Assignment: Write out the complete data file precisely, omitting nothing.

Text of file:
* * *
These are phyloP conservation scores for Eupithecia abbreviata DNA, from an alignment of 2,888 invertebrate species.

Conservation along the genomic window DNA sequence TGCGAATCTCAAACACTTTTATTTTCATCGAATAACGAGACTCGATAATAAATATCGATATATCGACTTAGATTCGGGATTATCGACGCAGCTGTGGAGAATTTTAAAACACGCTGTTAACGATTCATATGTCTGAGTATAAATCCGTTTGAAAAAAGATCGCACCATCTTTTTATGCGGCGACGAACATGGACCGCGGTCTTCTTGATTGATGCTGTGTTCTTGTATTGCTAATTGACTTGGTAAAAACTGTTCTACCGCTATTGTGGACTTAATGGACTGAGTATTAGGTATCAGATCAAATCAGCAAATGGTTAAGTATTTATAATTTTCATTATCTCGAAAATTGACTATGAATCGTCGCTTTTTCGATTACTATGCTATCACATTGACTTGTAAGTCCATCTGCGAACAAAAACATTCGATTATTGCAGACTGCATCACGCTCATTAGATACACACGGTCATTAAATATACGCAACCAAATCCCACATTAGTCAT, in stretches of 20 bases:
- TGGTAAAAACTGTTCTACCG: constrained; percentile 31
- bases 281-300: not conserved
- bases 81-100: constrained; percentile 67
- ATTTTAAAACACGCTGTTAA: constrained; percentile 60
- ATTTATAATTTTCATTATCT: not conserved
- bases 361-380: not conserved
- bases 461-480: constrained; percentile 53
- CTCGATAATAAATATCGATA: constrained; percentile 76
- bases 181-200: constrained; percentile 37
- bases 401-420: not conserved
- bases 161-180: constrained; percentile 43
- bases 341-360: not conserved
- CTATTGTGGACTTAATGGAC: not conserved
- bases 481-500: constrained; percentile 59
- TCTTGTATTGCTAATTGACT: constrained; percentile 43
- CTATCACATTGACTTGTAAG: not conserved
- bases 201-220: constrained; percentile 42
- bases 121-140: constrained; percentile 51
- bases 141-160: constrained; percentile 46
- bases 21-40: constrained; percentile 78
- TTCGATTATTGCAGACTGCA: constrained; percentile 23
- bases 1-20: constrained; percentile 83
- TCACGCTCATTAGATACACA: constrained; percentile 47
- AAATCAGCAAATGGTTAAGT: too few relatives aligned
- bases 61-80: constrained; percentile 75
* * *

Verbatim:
These are phyloP conservation scores for Eupithecia abbreviata DNA, from an alignment of 2,888 invertebrate species.

Conservation along the genomic window DNA sequence TGCGAATCTCAAACACTTTTATTTTCATCGAATAACGAGACTCGATAATAAATATCGATATATCGACTTAGATTCGGGATTATCGACGCAGCTGTGGAGAATTTTAAAACACGCTGTTAACGATTCATATGTCTGAGTATAAATCCGTTTGAAAAAAGATCGCACCATCTTTTTATGCGGCGACGAACATGGACCGCGGTCTTCTTGATTGATGCTGTGTTCTTGTATTGCTAATTGACTTGGTAAAAACTGTTCTACCGCTATTGTGGACTTAATGGACTGAGTATTAGGTATCAGATCAAATCAGCAAATGGTTAAGTATTTATAATTTTCATTATCTCGAAAATTGACTATGAATCGTCGCTTTTTCGATTACTATGCTATCACATTGACTTGTAAGTCCATCTGCGAACAAAAACATTCGATTATTGCAGACTGCATCACGCTCATTAGATACACACGGTCATTAAATATACGCAACCAAATCCCACATTAGTCAT, in stretches of 20 bases:
- TGGTAAAAACTGTTCTACCG: constrained; percentile 31
- bases 281-300: not conserved
- bases 81-100: constrained; percentile 67
- ATTTTAAAACACGCTGTTAA: constrained; percentile 60
- ATTTATAATTTTCATTATCT: not conserved
- bases 361-380: not conserved
- bases 461-480: constrained; percentile 53
- CTCGATAATAAATATCGATA: constrained; percentile 76
- bases 181-200: constrained; percentile 37
- bases 401-420: not conserved
- bases 161-180: constrained; percentile 43
- bases 341-360: not conserved
- CTATTGTGGACTTAATGGAC: not conserved
- bases 481-500: constrained; percentile 59
- TCTTGTATTGCTAATTGACT: constrained; percentile 43
- CTATCACATTGACTTGTAAG: not conserved
- bases 201-220: constrained; percentile 42
- bases 121-140: constrained; percentile 51
- bases 141-160: constrained; percentile 46
- bases 21-40: constrained; percentile 78
- TTCGATTATTGCAGACTGCA: constrained; percentile 23
- bases 1-20: constrained; percentile 83
- TCACGCTCATTAGATACACA: constrained; percentile 47
- AAATCAGCAAATGGTTAAGT: too few relatives aligned
- bases 61-80: constrained; percentile 75